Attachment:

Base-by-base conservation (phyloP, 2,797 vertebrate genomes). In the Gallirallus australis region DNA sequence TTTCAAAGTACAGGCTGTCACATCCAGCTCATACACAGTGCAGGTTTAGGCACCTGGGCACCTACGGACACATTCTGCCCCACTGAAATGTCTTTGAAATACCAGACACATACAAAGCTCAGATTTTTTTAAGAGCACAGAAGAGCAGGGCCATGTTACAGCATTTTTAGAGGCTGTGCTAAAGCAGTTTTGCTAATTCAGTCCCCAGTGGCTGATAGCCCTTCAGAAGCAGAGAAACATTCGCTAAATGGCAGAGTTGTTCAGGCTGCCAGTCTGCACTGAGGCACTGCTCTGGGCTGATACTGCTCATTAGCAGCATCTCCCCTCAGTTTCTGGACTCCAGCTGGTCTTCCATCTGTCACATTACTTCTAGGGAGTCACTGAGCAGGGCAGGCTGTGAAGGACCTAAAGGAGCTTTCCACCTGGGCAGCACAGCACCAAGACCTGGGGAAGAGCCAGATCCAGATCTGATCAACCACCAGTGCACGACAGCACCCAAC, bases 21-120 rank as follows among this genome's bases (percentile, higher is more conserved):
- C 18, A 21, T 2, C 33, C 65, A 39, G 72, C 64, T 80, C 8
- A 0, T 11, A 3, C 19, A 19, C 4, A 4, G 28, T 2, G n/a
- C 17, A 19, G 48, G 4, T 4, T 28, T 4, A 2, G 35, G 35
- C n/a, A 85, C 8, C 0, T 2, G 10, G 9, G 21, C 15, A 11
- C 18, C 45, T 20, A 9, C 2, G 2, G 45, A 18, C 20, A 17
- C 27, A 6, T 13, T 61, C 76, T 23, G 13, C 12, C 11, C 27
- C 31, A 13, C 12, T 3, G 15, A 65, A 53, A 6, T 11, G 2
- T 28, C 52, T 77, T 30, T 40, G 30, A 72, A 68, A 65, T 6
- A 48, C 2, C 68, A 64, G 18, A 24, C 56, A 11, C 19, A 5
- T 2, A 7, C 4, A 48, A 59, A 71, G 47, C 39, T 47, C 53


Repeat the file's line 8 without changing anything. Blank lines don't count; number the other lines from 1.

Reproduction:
- C 31, A 13, C 12, T 3, G 15, A 65, A 53, A 6, T 11, G 2